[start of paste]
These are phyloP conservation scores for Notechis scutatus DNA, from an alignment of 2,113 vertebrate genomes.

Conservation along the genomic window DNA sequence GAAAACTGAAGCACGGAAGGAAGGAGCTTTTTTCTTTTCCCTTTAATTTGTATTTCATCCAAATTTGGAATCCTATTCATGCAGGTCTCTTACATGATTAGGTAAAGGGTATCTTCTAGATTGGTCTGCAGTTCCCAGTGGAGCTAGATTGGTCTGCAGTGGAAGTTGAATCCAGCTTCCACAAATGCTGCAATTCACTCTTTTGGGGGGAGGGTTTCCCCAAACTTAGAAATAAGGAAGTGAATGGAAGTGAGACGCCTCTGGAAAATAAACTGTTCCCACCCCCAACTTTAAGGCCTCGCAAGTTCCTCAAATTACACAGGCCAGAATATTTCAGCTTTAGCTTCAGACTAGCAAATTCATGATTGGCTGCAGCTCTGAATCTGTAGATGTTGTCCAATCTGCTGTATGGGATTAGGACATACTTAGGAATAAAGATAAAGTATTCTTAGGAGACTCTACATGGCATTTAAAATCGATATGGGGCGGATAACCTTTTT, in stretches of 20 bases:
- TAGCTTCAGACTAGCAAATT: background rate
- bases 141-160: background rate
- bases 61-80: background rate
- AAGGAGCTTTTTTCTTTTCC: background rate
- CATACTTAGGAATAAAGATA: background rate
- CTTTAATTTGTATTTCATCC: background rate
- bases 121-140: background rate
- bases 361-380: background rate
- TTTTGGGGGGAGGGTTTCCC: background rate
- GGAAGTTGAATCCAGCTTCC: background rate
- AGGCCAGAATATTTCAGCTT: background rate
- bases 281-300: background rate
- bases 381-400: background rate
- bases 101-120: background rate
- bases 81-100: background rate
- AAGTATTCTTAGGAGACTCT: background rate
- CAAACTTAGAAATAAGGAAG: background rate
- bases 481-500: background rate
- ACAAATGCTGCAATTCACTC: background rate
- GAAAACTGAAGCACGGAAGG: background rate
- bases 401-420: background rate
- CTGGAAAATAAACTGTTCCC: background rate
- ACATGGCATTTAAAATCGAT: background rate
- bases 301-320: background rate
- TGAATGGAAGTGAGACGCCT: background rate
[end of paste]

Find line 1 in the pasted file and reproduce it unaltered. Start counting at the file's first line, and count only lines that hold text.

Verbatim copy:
These are phyloP conservation scores for Notechis scutatus DNA, from an alignment of 2,113 vertebrate genomes.